Operating foundations are the best choice if you have a very specific philanthropic goal that few—if any—charities are fulfilling. With this option your foundation funds its own charitable services and programs. That means you will likely make only minimal grants to outside organizations.
An operating foundation carries a number of characteristics and requirements:
- It must spend at least 85 percent of its adjusted net income or its minimum investment return directly on its own activities.
- It is exempt from minimum charitable distribution requirements.
- It provides tax deductions for cash contributions up to 60 percent of a donor’s adjusted gross income (compared to the typical limitation of 30 percent for non-operating foundations).
- It may receive distributions from independent non-operating foundations and is not subject to the public support test.
Examples of operating foundations
Operating foundations are engaged in a wide variety of activities. Among the better-known operating foundations:
- J. Paul Getty Trust: Operates the J. Paul Getty Museum in Los Angeles and also supports a multi-faceted arts program that includes conservation, research, publications, and training.
- Casey Family Programs: Provides direct services and conducts research on child and family well-being.
- Open Society Institute (Baltimore): Runs programs in criminal justice, youth development, and health.
- Broad Art Foundation: Created in 1984 to lend works from its 700-piece collection without charging fees, and serve as a study center for art professionals, collectors, and students.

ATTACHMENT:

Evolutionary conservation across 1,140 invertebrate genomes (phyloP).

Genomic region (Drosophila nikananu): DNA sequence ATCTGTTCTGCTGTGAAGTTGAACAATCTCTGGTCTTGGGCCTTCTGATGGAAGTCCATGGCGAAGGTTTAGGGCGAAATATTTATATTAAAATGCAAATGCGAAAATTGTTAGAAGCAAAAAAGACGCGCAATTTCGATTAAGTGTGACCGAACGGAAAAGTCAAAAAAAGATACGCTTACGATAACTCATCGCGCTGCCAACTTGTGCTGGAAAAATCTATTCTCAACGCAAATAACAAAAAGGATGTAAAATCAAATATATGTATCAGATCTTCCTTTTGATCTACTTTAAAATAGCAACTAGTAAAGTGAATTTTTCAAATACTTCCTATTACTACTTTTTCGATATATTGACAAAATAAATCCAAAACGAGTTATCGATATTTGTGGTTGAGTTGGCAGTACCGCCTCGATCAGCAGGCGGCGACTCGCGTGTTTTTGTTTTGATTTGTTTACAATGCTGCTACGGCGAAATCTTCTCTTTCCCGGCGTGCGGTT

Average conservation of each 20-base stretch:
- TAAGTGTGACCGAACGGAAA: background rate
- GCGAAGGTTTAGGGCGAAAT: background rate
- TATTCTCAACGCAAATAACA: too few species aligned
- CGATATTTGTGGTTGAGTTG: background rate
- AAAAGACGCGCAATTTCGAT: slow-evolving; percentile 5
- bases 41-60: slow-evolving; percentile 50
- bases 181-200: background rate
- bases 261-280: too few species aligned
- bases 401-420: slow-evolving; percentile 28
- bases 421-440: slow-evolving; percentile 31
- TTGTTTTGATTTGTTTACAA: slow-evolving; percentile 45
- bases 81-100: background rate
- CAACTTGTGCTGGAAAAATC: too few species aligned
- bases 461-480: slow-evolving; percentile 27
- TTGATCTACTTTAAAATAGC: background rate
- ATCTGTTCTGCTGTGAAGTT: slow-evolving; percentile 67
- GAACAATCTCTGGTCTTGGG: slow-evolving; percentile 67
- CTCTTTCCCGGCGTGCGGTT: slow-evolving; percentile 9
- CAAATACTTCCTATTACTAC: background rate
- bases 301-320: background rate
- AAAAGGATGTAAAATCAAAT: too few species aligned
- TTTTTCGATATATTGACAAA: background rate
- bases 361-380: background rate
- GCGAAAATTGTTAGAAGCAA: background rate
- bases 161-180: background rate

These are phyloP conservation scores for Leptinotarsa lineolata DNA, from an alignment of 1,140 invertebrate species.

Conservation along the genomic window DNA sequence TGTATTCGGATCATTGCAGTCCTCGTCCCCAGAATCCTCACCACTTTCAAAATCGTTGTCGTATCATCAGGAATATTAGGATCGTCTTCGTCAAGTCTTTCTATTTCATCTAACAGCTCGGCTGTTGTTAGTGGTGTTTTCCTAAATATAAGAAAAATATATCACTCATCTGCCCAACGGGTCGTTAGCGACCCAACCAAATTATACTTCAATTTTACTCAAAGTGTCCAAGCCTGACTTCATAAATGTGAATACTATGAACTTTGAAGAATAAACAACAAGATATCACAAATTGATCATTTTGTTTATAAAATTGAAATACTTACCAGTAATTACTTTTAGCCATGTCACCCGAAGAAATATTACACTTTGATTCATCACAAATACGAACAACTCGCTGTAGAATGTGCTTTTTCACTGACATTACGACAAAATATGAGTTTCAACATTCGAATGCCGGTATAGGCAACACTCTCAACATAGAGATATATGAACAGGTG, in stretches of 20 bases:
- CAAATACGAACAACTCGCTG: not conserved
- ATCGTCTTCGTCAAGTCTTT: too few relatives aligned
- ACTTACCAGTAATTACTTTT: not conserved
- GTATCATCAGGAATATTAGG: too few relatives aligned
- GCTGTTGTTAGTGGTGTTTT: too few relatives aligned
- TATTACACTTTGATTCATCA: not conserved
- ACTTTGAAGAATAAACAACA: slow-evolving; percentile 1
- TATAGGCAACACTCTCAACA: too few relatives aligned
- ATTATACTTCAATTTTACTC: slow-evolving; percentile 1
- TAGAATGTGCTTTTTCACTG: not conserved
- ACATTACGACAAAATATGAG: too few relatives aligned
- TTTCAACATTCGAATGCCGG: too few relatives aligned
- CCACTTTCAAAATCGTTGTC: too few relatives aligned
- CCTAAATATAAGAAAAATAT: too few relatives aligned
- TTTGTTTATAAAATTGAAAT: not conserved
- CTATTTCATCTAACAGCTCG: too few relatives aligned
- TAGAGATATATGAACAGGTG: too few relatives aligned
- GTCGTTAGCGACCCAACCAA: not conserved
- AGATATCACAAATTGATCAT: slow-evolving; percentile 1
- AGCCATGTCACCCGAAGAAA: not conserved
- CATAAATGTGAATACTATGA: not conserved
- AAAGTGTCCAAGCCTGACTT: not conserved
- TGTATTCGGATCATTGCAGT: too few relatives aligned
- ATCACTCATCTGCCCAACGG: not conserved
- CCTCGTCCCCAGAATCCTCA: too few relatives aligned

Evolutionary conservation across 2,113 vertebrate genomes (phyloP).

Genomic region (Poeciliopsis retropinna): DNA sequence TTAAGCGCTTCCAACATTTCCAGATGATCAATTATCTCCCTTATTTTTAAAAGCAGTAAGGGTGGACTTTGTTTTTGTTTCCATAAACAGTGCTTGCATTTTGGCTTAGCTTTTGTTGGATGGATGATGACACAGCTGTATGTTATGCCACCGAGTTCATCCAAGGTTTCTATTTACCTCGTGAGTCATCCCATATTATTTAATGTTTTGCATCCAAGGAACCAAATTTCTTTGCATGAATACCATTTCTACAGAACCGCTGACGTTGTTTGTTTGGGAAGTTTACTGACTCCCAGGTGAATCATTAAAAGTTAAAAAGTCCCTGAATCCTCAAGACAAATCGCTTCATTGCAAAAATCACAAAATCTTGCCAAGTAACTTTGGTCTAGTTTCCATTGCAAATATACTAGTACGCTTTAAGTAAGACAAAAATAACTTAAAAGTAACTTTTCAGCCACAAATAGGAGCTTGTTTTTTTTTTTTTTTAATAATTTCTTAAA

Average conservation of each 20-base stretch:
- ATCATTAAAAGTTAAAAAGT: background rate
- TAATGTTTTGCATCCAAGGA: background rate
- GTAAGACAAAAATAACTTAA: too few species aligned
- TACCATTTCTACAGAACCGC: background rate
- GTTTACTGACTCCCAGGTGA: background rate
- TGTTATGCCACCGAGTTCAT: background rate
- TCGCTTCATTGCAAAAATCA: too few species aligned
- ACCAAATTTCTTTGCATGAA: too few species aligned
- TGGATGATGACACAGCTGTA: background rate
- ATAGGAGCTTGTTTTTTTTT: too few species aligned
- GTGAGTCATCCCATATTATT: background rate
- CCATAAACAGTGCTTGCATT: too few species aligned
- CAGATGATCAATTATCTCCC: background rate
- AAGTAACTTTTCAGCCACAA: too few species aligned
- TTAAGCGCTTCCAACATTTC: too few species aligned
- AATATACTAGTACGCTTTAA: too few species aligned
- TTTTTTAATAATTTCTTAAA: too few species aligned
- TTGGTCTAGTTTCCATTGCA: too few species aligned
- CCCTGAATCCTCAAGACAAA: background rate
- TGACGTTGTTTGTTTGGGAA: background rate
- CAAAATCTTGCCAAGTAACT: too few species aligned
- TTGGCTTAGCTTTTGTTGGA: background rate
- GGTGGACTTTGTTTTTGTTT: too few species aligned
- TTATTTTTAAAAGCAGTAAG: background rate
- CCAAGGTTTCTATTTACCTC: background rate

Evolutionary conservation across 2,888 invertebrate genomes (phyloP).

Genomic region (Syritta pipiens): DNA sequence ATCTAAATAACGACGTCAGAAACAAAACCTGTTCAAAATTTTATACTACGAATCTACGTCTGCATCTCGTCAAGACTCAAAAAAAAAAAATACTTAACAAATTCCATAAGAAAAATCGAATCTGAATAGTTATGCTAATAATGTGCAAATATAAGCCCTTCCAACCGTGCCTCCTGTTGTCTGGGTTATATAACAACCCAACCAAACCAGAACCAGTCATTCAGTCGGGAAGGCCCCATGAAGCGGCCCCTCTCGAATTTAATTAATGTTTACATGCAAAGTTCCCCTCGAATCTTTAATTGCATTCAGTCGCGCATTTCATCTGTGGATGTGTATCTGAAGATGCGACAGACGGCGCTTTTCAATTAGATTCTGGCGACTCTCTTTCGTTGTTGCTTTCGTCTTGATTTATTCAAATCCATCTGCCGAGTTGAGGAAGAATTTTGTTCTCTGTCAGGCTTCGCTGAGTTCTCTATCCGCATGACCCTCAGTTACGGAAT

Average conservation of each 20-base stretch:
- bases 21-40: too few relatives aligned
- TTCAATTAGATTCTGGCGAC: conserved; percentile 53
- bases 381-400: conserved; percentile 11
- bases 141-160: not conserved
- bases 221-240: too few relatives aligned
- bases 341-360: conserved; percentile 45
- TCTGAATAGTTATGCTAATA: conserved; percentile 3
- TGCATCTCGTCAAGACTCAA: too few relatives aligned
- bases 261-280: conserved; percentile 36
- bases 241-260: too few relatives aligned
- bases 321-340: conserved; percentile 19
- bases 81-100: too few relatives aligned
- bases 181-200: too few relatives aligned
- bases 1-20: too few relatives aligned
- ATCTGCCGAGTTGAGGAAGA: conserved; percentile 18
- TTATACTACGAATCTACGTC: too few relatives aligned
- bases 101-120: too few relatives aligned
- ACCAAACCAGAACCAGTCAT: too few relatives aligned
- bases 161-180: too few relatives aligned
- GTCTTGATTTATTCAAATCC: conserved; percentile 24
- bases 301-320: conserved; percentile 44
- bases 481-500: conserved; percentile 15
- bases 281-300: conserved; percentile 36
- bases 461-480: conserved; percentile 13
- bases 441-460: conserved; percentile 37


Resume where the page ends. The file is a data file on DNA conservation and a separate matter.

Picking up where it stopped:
- Henry J. Kaiser Family Foundation: Conducts health research.
- Carnegie Foundation for the Advancement of Teaching: Funds both research and programs promoting improvement in education.
While all the above operating foundations reflect their donors’ core interests, Liberty Fund is an operating foundation created to nurture a distinct ideology. Its programs are intended “to enrich understanding and appreciation of the complex nature of a society of free and responsible individuals and to contribute to its preservation.” Founded in 1960 by Indianapolis businessman and attorney Pierre Goodrich, Liberty Fund reflects its donor’s deep interest in public affairs and his love for the Great Books.
Although it functioned as a grantmaking foundation in its early years, Liberty Fund converted to an operating foundation in 1979. Since then it has sponsored its own programs, including more than 3,000 conferences for scholars and students on topics such as “Liberty and Markets in the Writings of Adam Smith” and “Shakespeare’s Conception of Political Liberty.”
Liberty Fund has also published over 400 titles in both print and e-books, most of them exploring “the interrelationship of liberty and responsibility in individual life, society, and governance.” In addition to the conferences and books, Liberty Fund maintains a free online library of important writing on individual liberty, limited government, and free markets.
Donors with missions as distinct and specific as that of Pierre Goodrich may well see a private operating foundation as their most effective vehicle for philanthropy.
Operating foundations and donor intent
In protecting donor intent, operating foundations have one obvious advantage. Because these organizations fund, design, and administer their own programs, they have direct control over how their funds are spent, side-stepping grantees who may fail to adhere to the terms of a grant agreement.
But operating foundations are not foolproof. They are subject to many of the same problems as non-operating foundations, including wayward board or staff members and mission creep over time. While an operating foundation gives you more immediate control over how your charitable funds are directed, it cannot guarantee fidelity to your intent in perpetuity.